PCL was particularly affected by the pandemic, as overseas investors couldn’t get to Britain during this time and prices started to fall, but it has recovered since restrictions were removed and society reopened.
Savills now expects PCL’s house prices to increase by 4% across 2022, a fall from the 8% growth previously forecast in November 2021. This, it says, reflects a slower pace of return of international buyers than had been forecast. What’s more, the war in Ukraine and current domestic political issues – with the Conservative Party contest to decide on the next Prime Minister currently underway - have caused a degree of caution that ‘is constraining price growth’, Savills says.
The firm does, however, anticipate a more significant recovery in 2023. To this end, it has forecast growth of 7%, up from 4%, next year, with the pace of demand from foreign buyers expected to increase again.
Over the next five years, meanwhile, it predicts that prices in PCL will rise by a total of 21.6%, even in spite of a slight slowing of growth in the run-up to the expected general election in 2024.
“Strong activity over the past six months, the relative value on offer and the prospects for global wealth generation together give us confidence that prime central London will continue to recover steadily over the next couple of years,” Frances McDonald, research analyst at Savills, said.
“However, the pace of return of international buyers has so far been slow, holding back the more rapid recovery we had previously anticipated. Early indicators suggest that things should improve over the second half of the year and into 2023, as high-net-worth buyers have gradually started to return to traditional prime postcodes such as Chelsea, Belgravia, Kensington, Mayfair, Notting Hill and Holland Park over the past three-months, boosting the outlook for price growth beyond this year.”
She said that, in the longer term, the need to register beneficial ownership of homes held in offshore vehicles have the potential to curb some demand amongst a limited number of buyers.
“But, while historically there have been many benefits to using offshore vehicles to hold UK property, the tax advantages have largely already been removed. As such, we have only slightly reduced our outlook for prices over the next five years,” McDonald added.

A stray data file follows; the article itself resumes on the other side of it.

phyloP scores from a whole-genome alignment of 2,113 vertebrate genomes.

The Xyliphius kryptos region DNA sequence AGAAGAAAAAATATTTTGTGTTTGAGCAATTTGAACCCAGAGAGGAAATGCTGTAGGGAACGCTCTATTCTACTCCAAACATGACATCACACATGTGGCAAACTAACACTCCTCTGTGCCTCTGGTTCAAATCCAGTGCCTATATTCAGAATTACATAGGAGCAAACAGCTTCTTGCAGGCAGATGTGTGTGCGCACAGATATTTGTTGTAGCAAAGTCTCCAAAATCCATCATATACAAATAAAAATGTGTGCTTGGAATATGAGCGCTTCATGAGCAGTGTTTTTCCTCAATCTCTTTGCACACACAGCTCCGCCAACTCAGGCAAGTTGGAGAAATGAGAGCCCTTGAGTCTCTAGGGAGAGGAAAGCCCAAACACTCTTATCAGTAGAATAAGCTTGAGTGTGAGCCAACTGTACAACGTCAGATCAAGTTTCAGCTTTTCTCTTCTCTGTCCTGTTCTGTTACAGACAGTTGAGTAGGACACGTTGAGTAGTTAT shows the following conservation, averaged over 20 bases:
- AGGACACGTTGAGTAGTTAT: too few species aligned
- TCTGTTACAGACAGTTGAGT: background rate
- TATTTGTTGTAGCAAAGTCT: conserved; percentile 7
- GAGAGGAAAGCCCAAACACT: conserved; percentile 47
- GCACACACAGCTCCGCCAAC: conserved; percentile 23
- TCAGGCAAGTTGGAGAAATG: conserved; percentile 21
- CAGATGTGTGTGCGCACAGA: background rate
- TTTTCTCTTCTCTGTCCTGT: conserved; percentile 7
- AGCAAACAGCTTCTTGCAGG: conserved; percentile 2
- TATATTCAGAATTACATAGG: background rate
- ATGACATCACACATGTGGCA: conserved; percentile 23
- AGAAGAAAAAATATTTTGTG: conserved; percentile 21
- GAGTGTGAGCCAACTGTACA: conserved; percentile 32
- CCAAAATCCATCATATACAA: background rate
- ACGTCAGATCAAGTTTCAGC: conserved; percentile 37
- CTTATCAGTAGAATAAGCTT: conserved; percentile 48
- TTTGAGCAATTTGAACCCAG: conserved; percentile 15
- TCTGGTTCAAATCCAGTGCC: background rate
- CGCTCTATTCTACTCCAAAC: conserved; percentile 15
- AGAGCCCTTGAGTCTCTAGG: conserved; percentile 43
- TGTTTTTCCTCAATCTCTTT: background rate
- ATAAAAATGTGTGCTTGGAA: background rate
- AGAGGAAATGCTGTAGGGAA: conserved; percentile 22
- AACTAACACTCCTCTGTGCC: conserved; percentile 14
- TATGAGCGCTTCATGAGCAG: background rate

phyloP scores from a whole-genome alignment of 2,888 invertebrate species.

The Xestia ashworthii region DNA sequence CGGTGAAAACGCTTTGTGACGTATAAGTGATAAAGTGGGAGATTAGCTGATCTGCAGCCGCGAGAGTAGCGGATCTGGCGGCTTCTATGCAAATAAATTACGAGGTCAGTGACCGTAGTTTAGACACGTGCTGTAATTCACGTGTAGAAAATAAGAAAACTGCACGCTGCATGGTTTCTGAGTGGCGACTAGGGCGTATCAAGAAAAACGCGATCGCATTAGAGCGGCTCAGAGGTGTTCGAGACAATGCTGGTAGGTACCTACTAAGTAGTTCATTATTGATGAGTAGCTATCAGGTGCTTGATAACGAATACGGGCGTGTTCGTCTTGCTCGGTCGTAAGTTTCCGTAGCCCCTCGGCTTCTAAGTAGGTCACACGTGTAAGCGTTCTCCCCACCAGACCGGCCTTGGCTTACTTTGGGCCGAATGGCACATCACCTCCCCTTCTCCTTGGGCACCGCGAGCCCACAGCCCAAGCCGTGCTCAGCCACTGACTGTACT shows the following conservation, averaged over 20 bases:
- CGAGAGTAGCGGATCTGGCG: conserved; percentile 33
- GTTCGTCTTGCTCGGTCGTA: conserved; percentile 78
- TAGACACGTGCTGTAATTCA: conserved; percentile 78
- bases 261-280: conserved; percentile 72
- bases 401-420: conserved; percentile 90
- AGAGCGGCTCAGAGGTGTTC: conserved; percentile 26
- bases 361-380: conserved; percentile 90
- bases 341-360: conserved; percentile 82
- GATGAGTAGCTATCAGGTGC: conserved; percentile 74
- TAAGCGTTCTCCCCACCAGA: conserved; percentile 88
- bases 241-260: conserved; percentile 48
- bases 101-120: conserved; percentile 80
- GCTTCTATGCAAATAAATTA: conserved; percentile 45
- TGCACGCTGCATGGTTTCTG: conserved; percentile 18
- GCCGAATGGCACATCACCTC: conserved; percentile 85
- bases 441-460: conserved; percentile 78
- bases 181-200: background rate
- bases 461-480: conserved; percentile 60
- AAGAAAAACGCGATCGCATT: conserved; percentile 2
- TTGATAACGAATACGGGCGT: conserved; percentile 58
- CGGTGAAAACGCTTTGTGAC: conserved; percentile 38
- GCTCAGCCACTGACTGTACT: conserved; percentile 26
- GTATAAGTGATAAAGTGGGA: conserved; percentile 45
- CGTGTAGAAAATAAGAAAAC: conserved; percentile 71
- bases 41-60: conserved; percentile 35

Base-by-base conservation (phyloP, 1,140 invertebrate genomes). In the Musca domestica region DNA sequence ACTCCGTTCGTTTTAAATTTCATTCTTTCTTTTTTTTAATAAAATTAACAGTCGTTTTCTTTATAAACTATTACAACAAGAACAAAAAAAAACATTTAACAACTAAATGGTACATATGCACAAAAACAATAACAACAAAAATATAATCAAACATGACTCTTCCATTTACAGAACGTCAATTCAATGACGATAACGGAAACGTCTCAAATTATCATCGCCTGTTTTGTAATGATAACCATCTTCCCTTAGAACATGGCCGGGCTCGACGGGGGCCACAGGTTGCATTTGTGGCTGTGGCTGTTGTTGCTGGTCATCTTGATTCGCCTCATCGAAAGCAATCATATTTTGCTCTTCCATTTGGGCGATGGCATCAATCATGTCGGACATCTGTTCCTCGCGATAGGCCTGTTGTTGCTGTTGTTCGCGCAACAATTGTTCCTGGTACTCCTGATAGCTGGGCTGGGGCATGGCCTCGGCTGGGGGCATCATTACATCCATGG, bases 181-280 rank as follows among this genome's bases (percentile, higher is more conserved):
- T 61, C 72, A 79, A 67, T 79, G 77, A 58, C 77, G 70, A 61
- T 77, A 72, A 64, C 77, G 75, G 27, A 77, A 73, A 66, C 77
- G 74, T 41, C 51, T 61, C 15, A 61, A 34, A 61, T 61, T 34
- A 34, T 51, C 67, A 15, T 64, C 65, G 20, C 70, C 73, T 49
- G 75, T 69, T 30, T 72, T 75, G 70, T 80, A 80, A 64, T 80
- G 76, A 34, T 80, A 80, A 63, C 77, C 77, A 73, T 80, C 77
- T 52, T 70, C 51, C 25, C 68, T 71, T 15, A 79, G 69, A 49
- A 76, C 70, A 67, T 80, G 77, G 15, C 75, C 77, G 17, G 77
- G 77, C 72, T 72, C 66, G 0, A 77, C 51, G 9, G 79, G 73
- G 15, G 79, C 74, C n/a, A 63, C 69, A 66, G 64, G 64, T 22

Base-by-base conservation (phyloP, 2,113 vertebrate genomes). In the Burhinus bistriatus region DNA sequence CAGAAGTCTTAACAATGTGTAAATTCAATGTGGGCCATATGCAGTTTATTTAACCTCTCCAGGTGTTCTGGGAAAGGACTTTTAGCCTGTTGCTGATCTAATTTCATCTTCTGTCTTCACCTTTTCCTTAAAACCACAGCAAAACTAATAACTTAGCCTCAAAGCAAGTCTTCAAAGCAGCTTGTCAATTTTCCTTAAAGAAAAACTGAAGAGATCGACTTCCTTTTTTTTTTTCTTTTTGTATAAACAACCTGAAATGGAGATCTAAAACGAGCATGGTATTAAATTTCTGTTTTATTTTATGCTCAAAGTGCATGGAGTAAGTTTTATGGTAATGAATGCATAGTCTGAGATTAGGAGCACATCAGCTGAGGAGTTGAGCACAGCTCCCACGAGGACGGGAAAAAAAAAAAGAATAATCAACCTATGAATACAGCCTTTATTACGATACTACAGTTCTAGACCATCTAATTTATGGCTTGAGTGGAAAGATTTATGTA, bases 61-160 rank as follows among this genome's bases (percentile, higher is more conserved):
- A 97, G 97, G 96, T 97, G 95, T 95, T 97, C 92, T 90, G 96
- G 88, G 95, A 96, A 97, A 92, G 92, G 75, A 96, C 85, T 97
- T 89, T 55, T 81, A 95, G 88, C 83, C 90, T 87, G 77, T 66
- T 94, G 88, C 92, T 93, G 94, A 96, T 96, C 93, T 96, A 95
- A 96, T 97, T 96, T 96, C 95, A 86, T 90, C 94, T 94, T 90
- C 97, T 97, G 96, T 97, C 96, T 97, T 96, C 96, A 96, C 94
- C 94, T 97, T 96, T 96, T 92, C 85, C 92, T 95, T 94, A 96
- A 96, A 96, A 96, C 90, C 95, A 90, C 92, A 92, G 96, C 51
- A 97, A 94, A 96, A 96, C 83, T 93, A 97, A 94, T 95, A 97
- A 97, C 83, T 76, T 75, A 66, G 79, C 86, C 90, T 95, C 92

Outer prime London suffers from cost-of-living squeeze
Savills’ latest research also concluded that, in the more domestic markets of outer prime London, ‘continued unmet demand from those looking to upsize and a lack of suitable stock will support price growth in the short term’. As such, it has forecast that price growth in these markets will average at 5% this year.
However, while the prime markets – which are typically thought of as the top 5-10% of homes by value in the UK – are typically more resilient to interest rate rises and the increased cost of debt, Savills says they are not completely immune.
It expects to see signs of price sensitivity creep into the market over the next six months, resulting in slower growth from 2023 onwards. It believes this will cap price growth at 13.6% over the five years to the end of 2026.
“Over the medium term, the return of workers to the capital will fuel demand. Even as hybrid working becomes more conventional, workers still value proximity to the office and some of those who bought a home in the country during the pandemic are realising the need for a pied-à-terre, further supporting demand for flats,” McDonald adds.
“From 2023 onwards we are forecasting slightly lower levels of price growth with rising pressure on buyers’ spending power, though the effect of earlier than expected interest rate rises is likely to be offset by an easing in mortgage regulation and an increased flow of capital coming out of central London.”
Long-term outlook good for Scotland, the Midlands and the North
While the pace of growth in the prime regional market has started to slow, following two years of unprecedented price growth (up 16% since March 2020), activity continues to be strong and there remains an imbalance between supply and demand across much of the market. This, Savills says, will support price growth in the immediate future.
The property firm forecasts that prime regional markets will grow by an average of 5% in 2022, led by growth in London’s suburbs (up by 6%). Prices are predicted to grow more steadily thereafter, increasing 18.8% over the five years to the end of 2026.
“Growth in the medium term will depend largely on further interest rate rises and the rising cost of living which will limit buyers’ spending power. This will have the most significant impact on markets where buyers typically take on more debt,” McDonald concluded.
“As a result, we are likely to see a continued slowing of growth towards the end of this year, and whilst we are not expecting a significant correction in price levels, realistic pricing from vendors will once more become all-important. This will be particularly true for markets which have seen the strongest growth since the start of the pandemic, namely London’s suburbs and the coastal and rural markets in the south of England which performed phenomenally over the course of the pandemic.”
In the longer term, the prime markets of Scotland, the Midlands and the North of England are expected to perform the strongest. This, Savills says, is due to greater capacity for growth, compared with those in the South).
As such, Savills has forecast +21.7% and +22.8% total growth over the next five years.